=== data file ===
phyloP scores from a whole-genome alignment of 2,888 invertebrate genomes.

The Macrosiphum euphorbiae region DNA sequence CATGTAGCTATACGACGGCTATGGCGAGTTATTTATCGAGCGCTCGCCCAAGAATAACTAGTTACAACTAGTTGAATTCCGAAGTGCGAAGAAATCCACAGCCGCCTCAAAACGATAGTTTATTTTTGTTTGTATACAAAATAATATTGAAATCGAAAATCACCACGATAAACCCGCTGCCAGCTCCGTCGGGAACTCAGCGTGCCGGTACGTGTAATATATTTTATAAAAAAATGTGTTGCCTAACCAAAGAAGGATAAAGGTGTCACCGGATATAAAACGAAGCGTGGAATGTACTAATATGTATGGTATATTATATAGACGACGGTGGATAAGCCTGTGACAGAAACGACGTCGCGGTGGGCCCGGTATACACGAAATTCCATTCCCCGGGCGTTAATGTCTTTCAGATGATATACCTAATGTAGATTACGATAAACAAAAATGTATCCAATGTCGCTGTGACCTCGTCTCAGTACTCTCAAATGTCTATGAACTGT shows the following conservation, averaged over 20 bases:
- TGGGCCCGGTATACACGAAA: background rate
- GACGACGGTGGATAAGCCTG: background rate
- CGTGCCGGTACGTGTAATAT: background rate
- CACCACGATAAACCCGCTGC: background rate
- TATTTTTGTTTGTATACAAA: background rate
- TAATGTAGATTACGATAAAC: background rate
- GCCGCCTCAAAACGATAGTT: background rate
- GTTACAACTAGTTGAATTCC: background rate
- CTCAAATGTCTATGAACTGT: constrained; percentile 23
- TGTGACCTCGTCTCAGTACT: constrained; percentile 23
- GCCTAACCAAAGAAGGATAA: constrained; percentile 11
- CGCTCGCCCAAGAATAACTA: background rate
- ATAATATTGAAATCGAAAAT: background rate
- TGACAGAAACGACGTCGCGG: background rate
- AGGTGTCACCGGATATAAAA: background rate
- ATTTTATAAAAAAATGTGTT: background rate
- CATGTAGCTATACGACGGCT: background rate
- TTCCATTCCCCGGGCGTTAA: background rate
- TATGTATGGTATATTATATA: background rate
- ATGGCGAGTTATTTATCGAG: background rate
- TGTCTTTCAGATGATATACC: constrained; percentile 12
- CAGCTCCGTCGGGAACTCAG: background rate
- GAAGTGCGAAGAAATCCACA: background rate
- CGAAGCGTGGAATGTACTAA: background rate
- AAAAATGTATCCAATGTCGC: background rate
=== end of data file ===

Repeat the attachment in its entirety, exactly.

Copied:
phyloP scores from a whole-genome alignment of 2,888 invertebrate genomes.

The Macrosiphum euphorbiae region DNA sequence CATGTAGCTATACGACGGCTATGGCGAGTTATTTATCGAGCGCTCGCCCAAGAATAACTAGTTACAACTAGTTGAATTCCGAAGTGCGAAGAAATCCACAGCCGCCTCAAAACGATAGTTTATTTTTGTTTGTATACAAAATAATATTGAAATCGAAAATCACCACGATAAACCCGCTGCCAGCTCCGTCGGGAACTCAGCGTGCCGGTACGTGTAATATATTTTATAAAAAAATGTGTTGCCTAACCAAAGAAGGATAAAGGTGTCACCGGATATAAAACGAAGCGTGGAATGTACTAATATGTATGGTATATTATATAGACGACGGTGGATAAGCCTGTGACAGAAACGACGTCGCGGTGGGCCCGGTATACACGAAATTCCATTCCCCGGGCGTTAATGTCTTTCAGATGATATACCTAATGTAGATTACGATAAACAAAAATGTATCCAATGTCGCTGTGACCTCGTCTCAGTACTCTCAAATGTCTATGAACTGT shows the following conservation, averaged over 20 bases:
- TGGGCCCGGTATACACGAAA: background rate
- GACGACGGTGGATAAGCCTG: background rate
- CGTGCCGGTACGTGTAATAT: background rate
- CACCACGATAAACCCGCTGC: background rate
- TATTTTTGTTTGTATACAAA: background rate
- TAATGTAGATTACGATAAAC: background rate
- GCCGCCTCAAAACGATAGTT: background rate
- GTTACAACTAGTTGAATTCC: background rate
- CTCAAATGTCTATGAACTGT: constrained; percentile 23
- TGTGACCTCGTCTCAGTACT: constrained; percentile 23
- GCCTAACCAAAGAAGGATAA: constrained; percentile 11
- CGCTCGCCCAAGAATAACTA: background rate
- ATAATATTGAAATCGAAAAT: background rate
- TGACAGAAACGACGTCGCGG: background rate
- AGGTGTCACCGGATATAAAA: background rate
- ATTTTATAAAAAAATGTGTT: background rate
- CATGTAGCTATACGACGGCT: background rate
- TTCCATTCCCCGGGCGTTAA: background rate
- TATGTATGGTATATTATATA: background rate
- ATGGCGAGTTATTTATCGAG: background rate
- TGTCTTTCAGATGATATACC: constrained; percentile 12
- CAGCTCCGTCGGGAACTCAG: background rate
- GAAGTGCGAAGAAATCCACA: background rate
- CGAAGCGTGGAATGTACTAA: background rate
- AAAAATGTATCCAATGTCGC: background rate